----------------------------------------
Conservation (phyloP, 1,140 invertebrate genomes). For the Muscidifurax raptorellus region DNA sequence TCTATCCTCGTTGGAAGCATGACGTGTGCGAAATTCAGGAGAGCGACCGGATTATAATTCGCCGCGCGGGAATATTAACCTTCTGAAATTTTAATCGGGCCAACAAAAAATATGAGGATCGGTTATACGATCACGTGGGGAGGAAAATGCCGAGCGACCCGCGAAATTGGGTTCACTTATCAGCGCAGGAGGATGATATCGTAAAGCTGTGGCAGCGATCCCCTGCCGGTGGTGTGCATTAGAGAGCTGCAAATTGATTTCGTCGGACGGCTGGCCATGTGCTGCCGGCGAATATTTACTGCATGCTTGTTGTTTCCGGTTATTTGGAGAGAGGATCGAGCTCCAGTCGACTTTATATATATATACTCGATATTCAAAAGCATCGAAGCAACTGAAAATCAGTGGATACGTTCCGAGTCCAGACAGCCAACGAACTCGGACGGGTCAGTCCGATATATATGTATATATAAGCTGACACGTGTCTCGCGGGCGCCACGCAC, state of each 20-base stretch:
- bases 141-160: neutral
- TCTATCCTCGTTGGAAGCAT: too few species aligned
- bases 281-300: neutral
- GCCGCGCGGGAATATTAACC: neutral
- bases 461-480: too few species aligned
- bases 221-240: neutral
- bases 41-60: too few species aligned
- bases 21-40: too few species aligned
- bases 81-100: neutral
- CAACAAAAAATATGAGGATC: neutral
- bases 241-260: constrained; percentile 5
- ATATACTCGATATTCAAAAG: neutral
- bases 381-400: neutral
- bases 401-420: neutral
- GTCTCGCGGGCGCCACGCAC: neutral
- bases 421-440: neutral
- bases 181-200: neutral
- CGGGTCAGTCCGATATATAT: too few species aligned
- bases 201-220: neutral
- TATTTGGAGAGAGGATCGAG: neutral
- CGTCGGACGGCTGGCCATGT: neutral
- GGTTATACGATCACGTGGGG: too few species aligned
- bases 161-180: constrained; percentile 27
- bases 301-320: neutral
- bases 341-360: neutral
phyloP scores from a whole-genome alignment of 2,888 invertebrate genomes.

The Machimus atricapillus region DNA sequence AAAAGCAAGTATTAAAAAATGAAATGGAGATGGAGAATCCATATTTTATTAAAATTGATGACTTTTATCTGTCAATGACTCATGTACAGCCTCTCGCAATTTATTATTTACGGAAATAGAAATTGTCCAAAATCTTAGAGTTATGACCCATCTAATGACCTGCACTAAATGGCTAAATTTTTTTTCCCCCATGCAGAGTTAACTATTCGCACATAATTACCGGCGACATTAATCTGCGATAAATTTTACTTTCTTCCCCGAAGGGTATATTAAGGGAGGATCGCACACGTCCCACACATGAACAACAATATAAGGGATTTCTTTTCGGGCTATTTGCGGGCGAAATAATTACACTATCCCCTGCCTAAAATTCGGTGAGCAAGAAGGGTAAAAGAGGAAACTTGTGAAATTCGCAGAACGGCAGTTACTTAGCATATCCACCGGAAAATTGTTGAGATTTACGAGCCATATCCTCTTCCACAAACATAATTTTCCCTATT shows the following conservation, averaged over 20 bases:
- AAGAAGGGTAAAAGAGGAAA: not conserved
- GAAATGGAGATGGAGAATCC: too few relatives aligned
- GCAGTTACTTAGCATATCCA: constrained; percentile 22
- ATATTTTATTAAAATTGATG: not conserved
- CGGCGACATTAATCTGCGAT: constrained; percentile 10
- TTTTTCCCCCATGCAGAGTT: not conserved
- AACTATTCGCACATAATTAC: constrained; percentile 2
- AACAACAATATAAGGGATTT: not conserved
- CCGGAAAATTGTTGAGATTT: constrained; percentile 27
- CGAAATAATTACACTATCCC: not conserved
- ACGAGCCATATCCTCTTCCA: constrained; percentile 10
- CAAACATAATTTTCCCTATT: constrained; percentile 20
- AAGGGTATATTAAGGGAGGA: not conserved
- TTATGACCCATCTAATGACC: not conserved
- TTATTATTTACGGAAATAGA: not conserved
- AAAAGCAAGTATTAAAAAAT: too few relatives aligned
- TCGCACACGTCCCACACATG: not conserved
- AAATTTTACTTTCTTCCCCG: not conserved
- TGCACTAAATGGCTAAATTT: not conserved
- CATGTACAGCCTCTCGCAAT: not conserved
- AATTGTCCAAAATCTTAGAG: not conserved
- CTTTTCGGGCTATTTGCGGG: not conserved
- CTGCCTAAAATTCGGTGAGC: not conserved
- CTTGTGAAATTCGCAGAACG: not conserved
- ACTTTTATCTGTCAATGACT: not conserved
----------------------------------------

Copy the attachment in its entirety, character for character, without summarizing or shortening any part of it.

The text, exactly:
Conservation (phyloP, 1,140 invertebrate genomes). For the Muscidifurax raptorellus region DNA sequence TCTATCCTCGTTGGAAGCATGACGTGTGCGAAATTCAGGAGAGCGACCGGATTATAATTCGCCGCGCGGGAATATTAACCTTCTGAAATTTTAATCGGGCCAACAAAAAATATGAGGATCGGTTATACGATCACGTGGGGAGGAAAATGCCGAGCGACCCGCGAAATTGGGTTCACTTATCAGCGCAGGAGGATGATATCGTAAAGCTGTGGCAGCGATCCCCTGCCGGTGGTGTGCATTAGAGAGCTGCAAATTGATTTCGTCGGACGGCTGGCCATGTGCTGCCGGCGAATATTTACTGCATGCTTGTTGTTTCCGGTTATTTGGAGAGAGGATCGAGCTCCAGTCGACTTTATATATATATACTCGATATTCAAAAGCATCGAAGCAACTGAAAATCAGTGGATACGTTCCGAGTCCAGACAGCCAACGAACTCGGACGGGTCAGTCCGATATATATGTATATATAAGCTGACACGTGTCTCGCGGGCGCCACGCAC, state of each 20-base stretch:
- bases 141-160: neutral
- TCTATCCTCGTTGGAAGCAT: too few species aligned
- bases 281-300: neutral
- GCCGCGCGGGAATATTAACC: neutral
- bases 461-480: too few species aligned
- bases 221-240: neutral
- bases 41-60: too few species aligned
- bases 21-40: too few species aligned
- bases 81-100: neutral
- CAACAAAAAATATGAGGATC: neutral
- bases 241-260: constrained; percentile 5
- ATATACTCGATATTCAAAAG: neutral
- bases 381-400: neutral
- bases 401-420: neutral
- GTCTCGCGGGCGCCACGCAC: neutral
- bases 421-440: neutral
- bases 181-200: neutral
- CGGGTCAGTCCGATATATAT: too few species aligned
- bases 201-220: neutral
- TATTTGGAGAGAGGATCGAG: neutral
- CGTCGGACGGCTGGCCATGT: neutral
- GGTTATACGATCACGTGGGG: too few species aligned
- bases 161-180: constrained; percentile 27
- bases 301-320: neutral
- bases 341-360: neutral
phyloP scores from a whole-genome alignment of 2,888 invertebrate genomes.

The Machimus atricapillus region DNA sequence AAAAGCAAGTATTAAAAAATGAAATGGAGATGGAGAATCCATATTTTATTAAAATTGATGACTTTTATCTGTCAATGACTCATGTACAGCCTCTCGCAATTTATTATTTACGGAAATAGAAATTGTCCAAAATCTTAGAGTTATGACCCATCTAATGACCTGCACTAAATGGCTAAATTTTTTTTCCCCCATGCAGAGTTAACTATTCGCACATAATTACCGGCGACATTAATCTGCGATAAATTTTACTTTCTTCCCCGAAGGGTATATTAAGGGAGGATCGCACACGTCCCACACATGAACAACAATATAAGGGATTTCTTTTCGGGCTATTTGCGGGCGAAATAATTACACTATCCCCTGCCTAAAATTCGGTGAGCAAGAAGGGTAAAAGAGGAAACTTGTGAAATTCGCAGAACGGCAGTTACTTAGCATATCCACCGGAAAATTGTTGAGATTTACGAGCCATATCCTCTTCCACAAACATAATTTTCCCTATT shows the following conservation, averaged over 20 bases:
- AAGAAGGGTAAAAGAGGAAA: not conserved
- GAAATGGAGATGGAGAATCC: too few relatives aligned
- GCAGTTACTTAGCATATCCA: constrained; percentile 22
- ATATTTTATTAAAATTGATG: not conserved
- CGGCGACATTAATCTGCGAT: constrained; percentile 10
- TTTTTCCCCCATGCAGAGTT: not conserved
- AACTATTCGCACATAATTAC: constrained; percentile 2
- AACAACAATATAAGGGATTT: not conserved
- CCGGAAAATTGTTGAGATTT: constrained; percentile 27
- CGAAATAATTACACTATCCC: not conserved
- ACGAGCCATATCCTCTTCCA: constrained; percentile 10
- CAAACATAATTTTCCCTATT: constrained; percentile 20
- AAGGGTATATTAAGGGAGGA: not conserved
- TTATGACCCATCTAATGACC: not conserved
- TTATTATTTACGGAAATAGA: not conserved
- AAAAGCAAGTATTAAAAAAT: too few relatives aligned
- TCGCACACGTCCCACACATG: not conserved
- AAATTTTACTTTCTTCCCCG: not conserved
- TGCACTAAATGGCTAAATTT: not conserved
- CATGTACAGCCTCTCGCAAT: not conserved
- AATTGTCCAAAATCTTAGAG: not conserved
- CTTTTCGGGCTATTTGCGGG: not conserved
- CTGCCTAAAATTCGGTGAGC: not conserved
- CTTGTGAAATTCGCAGAACG: not conserved
- ACTTTTATCTGTCAATGACT: not conserved